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STUDY 2005 PDF file 175Kb
Match motivational interviews to the client

Motivational interviews are not universally beneficial or at worst neutral – sometimes they make things worse. In this US study they helped ambivalent patients make the most of their treatment but impeded the recovery of those already committed to change.

STUDY 2005 PDF file 118Kb
Therapist directiveness is an important influence on outcomes

One of the few 'matches' found by the huge US Project MATCH alcohol treatment trial was that motivational therapy bettered CBT for clients prone to anger. One of the clinics has shown why – because motivational therapists were less directive.

STUDY 2005 PDF file 150Kb
Brief interventions short-change some heavily dependent cannabis users

This large US study demonstrated that dependent cannabis users can benefit from individualised therapy which extends beyond the brief approaches previously found to produce outcomes equivalent to longer treatments.

STUDY 2005 PDF file 145Kb
Screening and motivational interviews work with heroin and cocaine users

Substantial minorities of heroin and cocaine users identified while visiting a US hospital for medical care cut back after assessment and brief motivational counselling, extending the potential of this approach beyond heavy drinkers.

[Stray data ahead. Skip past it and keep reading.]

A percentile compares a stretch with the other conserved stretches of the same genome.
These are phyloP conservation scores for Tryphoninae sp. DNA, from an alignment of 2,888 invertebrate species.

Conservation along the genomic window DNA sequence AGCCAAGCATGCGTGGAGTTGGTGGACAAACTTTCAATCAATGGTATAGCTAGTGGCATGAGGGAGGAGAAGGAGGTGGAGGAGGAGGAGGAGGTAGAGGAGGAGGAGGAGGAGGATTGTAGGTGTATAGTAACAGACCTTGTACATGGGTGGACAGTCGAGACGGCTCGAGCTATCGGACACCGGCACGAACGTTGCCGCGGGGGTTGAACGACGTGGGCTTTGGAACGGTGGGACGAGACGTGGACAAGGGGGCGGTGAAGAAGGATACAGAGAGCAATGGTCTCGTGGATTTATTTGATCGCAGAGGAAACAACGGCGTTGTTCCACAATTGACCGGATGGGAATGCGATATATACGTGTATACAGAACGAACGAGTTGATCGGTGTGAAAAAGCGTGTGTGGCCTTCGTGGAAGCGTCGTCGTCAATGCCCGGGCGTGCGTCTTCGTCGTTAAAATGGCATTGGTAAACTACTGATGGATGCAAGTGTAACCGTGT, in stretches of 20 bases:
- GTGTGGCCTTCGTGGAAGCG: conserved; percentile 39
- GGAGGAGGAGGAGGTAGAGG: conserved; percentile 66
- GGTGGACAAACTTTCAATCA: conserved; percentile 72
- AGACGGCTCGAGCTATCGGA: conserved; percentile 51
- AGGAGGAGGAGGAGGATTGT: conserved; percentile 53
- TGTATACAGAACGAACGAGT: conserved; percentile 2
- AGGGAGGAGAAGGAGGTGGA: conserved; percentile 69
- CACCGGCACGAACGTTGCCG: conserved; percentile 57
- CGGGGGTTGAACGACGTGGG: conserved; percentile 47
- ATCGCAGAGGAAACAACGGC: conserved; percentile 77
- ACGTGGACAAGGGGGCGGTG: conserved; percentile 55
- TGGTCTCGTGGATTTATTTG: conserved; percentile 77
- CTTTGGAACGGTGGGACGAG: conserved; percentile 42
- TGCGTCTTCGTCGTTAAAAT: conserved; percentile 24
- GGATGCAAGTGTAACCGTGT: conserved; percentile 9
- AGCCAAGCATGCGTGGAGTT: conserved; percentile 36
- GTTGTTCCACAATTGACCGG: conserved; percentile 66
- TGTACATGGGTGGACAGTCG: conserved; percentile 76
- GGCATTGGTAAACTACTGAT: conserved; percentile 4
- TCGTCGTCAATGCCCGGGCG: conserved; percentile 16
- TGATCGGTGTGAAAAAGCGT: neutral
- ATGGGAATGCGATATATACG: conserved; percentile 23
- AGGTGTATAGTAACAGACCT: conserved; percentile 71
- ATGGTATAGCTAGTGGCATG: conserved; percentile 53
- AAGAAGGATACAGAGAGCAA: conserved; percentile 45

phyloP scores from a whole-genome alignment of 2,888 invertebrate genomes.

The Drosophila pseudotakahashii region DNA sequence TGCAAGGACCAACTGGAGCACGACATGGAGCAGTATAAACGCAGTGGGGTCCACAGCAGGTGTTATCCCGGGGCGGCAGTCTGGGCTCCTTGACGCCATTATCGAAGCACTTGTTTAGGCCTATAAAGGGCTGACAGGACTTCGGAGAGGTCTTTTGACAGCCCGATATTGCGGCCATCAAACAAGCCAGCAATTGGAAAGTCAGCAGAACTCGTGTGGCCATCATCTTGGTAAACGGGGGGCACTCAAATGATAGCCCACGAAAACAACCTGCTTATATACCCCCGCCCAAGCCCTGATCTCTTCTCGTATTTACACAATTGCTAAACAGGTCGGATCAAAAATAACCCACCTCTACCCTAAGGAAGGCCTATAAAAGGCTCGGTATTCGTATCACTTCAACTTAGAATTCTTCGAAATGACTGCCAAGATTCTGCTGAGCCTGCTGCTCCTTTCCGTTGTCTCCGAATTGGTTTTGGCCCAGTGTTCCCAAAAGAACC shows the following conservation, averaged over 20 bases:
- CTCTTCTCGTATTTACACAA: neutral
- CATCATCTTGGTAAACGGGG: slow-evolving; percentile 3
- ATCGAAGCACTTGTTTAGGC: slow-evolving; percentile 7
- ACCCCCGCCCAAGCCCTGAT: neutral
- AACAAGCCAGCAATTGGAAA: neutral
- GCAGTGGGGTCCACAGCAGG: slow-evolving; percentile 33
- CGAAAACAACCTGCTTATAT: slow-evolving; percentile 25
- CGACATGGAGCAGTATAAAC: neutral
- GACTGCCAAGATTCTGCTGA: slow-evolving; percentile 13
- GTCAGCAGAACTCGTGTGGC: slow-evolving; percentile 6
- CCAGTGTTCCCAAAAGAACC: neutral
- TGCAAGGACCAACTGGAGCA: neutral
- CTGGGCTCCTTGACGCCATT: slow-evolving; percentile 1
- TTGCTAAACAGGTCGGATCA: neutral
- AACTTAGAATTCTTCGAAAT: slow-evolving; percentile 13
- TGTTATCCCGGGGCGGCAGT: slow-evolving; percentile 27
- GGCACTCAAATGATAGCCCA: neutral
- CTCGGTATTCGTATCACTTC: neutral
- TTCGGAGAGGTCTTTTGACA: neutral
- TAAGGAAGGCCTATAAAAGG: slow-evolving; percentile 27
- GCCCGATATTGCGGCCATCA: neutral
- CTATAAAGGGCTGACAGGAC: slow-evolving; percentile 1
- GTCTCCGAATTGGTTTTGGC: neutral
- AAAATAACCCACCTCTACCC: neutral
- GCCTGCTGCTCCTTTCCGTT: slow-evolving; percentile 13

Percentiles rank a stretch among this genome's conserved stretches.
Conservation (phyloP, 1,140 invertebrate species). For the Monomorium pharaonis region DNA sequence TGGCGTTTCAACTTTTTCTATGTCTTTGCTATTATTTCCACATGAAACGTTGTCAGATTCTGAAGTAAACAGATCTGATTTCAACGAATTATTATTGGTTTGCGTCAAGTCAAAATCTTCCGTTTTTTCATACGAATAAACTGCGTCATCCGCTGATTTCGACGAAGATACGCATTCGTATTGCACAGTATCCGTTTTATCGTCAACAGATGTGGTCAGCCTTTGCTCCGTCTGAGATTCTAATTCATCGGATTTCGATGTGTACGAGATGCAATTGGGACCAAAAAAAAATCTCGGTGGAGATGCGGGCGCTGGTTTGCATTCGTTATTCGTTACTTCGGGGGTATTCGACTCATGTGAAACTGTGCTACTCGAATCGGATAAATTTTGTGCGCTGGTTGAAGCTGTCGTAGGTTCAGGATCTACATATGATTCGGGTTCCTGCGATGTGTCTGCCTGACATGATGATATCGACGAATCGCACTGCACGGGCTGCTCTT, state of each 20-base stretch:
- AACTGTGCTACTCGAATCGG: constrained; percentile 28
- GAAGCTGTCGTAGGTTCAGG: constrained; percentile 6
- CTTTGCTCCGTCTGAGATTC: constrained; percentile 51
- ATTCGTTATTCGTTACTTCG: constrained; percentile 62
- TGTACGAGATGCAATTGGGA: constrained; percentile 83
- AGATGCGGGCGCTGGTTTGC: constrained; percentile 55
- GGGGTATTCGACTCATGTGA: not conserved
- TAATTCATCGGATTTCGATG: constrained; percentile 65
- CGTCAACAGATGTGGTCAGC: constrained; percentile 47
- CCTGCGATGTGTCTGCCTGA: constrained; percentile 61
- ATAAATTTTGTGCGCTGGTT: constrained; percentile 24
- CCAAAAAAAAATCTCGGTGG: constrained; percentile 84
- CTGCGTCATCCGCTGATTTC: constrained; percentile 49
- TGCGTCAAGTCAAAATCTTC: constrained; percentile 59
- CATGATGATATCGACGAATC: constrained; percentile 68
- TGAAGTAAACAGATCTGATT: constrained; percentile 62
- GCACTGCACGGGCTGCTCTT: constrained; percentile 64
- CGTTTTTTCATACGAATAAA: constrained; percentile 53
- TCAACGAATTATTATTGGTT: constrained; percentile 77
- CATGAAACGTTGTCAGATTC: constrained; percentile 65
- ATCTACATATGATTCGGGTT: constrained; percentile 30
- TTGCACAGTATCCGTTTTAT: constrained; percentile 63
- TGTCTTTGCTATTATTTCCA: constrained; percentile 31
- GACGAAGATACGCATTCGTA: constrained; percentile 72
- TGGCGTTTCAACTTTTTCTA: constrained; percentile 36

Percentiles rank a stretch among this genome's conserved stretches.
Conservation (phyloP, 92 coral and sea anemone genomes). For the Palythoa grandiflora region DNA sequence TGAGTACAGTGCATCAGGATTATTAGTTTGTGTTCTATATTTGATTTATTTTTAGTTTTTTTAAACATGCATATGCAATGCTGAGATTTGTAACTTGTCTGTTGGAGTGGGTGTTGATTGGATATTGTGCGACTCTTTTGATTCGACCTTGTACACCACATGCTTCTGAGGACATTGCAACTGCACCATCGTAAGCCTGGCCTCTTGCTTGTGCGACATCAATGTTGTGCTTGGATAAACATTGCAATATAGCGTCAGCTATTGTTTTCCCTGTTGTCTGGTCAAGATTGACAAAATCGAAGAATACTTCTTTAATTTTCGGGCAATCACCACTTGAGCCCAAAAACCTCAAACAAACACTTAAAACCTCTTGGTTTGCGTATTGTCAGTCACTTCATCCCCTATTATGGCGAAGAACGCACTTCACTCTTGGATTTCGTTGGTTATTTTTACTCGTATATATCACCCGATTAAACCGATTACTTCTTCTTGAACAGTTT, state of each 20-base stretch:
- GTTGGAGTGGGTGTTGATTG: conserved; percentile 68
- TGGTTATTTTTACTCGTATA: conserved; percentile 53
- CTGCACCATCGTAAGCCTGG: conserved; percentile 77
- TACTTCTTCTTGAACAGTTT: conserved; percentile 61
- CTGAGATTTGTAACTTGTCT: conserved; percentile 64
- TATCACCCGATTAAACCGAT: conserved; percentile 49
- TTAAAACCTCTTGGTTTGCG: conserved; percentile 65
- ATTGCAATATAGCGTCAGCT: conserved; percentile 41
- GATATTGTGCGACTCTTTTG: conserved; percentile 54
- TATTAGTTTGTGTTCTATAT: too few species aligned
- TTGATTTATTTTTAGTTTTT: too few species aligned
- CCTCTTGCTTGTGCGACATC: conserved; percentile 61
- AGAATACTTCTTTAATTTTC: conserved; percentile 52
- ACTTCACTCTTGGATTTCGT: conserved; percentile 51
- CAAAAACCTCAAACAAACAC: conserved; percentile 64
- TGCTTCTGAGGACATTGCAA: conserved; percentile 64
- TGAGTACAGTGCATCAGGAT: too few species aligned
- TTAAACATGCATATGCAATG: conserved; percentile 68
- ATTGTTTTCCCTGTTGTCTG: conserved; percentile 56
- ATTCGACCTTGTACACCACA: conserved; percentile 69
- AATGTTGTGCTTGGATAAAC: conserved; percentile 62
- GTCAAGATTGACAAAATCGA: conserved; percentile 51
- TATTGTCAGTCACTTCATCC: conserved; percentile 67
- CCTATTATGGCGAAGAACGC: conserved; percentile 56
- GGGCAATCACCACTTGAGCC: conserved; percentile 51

STUDY 2005 HTM file
How does motivational interviewing work? Therapist skill predicts client involvement within motivational interviewing sessions

Analysis of counselling session recordings from therapists trained in motivational interviewing suggests that the important quality of seeming 'genuine' can suffer if training mandates unnaturally withholding normal responses; however, departing from these tenets is risky unless done by a socially skilled therapist.

REVIEW 2005 HTM file
Effectiveness of workshop training for psychosocial addiction treatments: a systematic review

Concludes that retaining psychosocial therapy skills after the popular workshop training format requires follow-up consultation, supervision or feedback. Rather than simply ‘ticking the box’ by sending staff to one-off workshops, the implication is that services must invest much more to be confident the investment has paid off for clients.

STUDY 2004 PDF file 166Kb
Dual diagnosis add-on to mental health services improves outcomes

A unique British study has found that treatment-resistant schizophrenic patients benefit from additional integrated substance use/mental health therapy, which may also save costs by reducing the need for inpatient care.

STUDY 2004 PDF file 87Kb
First British study to tackle excessive drinking by methadone patients

English clinic challenged assumptions by patients and staff that excessive drinking was not a priority for patients dependent on opiates. A short programme of motivational interviewing, plus detox when needed, led many to curb their drinking.

STUDY 2004 PDF file 196Kb
Student drug users respond well to one-to-one motivational sessions

London study suggests that individual brief motivational sessions from non-teaching staff could fulfill a college's responsibilities to prevent drug-related harm more effectively than media campaigns or health education lectures.

STUDY 2004 PDF file 165Kb
Check how your former patients are doing

In Chicago a simple quarterly check up on how former patients were doing doubled the number of relapsers who returned to treatment and hastened their return, in the end cutting the numbers still in need of help.


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